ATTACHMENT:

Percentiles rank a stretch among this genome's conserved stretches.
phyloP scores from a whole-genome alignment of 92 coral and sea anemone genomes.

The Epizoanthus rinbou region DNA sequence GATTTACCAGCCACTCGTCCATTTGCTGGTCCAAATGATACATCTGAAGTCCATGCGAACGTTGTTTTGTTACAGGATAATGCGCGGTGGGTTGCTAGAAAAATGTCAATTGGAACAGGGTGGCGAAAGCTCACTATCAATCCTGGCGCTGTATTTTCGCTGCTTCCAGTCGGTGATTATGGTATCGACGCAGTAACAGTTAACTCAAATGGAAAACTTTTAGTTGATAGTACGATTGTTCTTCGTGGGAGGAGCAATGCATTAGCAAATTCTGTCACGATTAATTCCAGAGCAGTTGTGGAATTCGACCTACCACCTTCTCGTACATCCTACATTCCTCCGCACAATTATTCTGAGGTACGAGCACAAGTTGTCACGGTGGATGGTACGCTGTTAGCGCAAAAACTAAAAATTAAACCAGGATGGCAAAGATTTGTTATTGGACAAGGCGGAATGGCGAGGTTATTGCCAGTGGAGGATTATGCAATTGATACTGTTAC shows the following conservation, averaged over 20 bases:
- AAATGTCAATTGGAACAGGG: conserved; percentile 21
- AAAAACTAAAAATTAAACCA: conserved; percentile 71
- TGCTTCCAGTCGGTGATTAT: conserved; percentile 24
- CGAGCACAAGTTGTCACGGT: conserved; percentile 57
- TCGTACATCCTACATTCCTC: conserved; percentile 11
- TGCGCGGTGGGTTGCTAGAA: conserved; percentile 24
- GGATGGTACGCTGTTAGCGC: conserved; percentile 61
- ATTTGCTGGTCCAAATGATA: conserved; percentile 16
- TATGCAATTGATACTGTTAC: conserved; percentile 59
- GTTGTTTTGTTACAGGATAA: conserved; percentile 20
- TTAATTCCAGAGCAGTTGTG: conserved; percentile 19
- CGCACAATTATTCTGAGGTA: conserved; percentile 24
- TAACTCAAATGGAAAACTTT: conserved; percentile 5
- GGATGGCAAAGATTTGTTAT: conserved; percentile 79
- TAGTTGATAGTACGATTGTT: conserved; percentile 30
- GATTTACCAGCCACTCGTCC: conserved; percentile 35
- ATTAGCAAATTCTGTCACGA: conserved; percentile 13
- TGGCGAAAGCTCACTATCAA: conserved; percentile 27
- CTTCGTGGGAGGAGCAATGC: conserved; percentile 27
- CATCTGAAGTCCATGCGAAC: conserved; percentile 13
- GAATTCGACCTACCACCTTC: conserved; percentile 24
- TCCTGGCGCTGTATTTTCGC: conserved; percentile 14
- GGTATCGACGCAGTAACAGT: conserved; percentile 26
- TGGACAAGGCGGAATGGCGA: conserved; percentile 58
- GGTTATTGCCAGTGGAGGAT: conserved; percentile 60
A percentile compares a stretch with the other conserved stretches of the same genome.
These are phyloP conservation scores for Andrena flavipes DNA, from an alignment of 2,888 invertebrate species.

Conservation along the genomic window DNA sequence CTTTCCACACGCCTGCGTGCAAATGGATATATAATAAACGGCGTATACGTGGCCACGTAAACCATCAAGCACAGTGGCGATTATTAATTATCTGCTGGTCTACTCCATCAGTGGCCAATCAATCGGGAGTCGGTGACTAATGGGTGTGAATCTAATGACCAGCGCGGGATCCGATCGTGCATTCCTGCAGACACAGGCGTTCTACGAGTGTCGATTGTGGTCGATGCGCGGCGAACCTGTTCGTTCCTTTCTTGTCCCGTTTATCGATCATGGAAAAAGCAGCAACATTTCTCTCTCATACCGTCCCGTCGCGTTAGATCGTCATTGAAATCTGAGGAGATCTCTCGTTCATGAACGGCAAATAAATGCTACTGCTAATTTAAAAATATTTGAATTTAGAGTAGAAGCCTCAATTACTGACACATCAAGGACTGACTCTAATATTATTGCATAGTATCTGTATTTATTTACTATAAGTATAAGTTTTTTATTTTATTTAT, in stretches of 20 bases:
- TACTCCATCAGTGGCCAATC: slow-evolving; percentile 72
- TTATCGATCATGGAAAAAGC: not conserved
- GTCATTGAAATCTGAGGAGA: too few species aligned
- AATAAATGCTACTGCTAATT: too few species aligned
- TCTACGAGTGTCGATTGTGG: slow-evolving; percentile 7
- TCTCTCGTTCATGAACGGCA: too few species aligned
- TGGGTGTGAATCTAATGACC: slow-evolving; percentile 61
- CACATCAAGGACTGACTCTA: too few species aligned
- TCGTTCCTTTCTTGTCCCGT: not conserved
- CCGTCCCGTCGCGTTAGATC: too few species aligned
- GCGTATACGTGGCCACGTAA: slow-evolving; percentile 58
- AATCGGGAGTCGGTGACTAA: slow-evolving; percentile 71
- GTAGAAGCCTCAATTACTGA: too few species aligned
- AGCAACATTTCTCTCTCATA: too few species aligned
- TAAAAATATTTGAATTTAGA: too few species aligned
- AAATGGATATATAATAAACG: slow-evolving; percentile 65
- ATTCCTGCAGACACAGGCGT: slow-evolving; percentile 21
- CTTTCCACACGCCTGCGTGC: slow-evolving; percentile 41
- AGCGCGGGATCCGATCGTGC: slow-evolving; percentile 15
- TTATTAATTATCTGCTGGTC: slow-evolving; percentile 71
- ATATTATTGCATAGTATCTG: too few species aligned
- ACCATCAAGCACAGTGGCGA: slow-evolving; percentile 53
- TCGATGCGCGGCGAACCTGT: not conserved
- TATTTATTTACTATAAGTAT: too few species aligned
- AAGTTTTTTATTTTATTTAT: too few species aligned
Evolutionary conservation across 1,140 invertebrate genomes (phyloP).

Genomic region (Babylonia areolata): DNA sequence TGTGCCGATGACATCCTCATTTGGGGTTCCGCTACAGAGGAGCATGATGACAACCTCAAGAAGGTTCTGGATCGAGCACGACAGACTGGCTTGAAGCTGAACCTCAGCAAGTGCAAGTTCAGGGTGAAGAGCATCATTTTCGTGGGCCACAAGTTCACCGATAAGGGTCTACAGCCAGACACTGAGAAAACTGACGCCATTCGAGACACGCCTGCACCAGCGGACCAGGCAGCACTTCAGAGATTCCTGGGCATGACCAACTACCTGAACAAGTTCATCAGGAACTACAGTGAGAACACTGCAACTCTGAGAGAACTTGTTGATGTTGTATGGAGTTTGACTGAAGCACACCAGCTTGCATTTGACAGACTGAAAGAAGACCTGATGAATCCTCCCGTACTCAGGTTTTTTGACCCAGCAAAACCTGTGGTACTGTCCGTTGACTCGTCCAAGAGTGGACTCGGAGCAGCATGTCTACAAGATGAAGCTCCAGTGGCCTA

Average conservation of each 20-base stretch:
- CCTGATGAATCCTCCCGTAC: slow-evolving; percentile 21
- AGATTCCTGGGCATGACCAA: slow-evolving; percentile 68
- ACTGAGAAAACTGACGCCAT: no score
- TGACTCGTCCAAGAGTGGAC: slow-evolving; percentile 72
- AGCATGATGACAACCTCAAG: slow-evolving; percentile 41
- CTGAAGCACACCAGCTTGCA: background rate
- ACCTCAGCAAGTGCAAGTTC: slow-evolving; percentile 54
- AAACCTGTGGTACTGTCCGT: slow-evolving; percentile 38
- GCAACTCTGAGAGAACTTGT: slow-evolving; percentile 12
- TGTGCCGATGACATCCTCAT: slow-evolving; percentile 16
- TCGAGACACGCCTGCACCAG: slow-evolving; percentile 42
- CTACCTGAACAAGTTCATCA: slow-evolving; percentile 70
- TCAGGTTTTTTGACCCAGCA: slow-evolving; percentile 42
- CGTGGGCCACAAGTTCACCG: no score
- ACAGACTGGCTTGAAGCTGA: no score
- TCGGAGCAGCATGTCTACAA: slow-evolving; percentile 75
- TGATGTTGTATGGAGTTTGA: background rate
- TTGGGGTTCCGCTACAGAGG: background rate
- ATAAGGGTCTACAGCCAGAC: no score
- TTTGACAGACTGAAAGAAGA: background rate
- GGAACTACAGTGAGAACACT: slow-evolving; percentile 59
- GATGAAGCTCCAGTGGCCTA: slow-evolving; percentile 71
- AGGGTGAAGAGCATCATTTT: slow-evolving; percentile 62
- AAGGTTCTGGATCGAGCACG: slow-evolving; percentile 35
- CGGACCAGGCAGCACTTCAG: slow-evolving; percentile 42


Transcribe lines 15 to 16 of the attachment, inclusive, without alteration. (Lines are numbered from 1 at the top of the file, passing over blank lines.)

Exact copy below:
- CGCACAATTATTCTGAGGTA: conserved; percentile 24
- TAACTCAAATGGAAAACTTT: conserved; percentile 5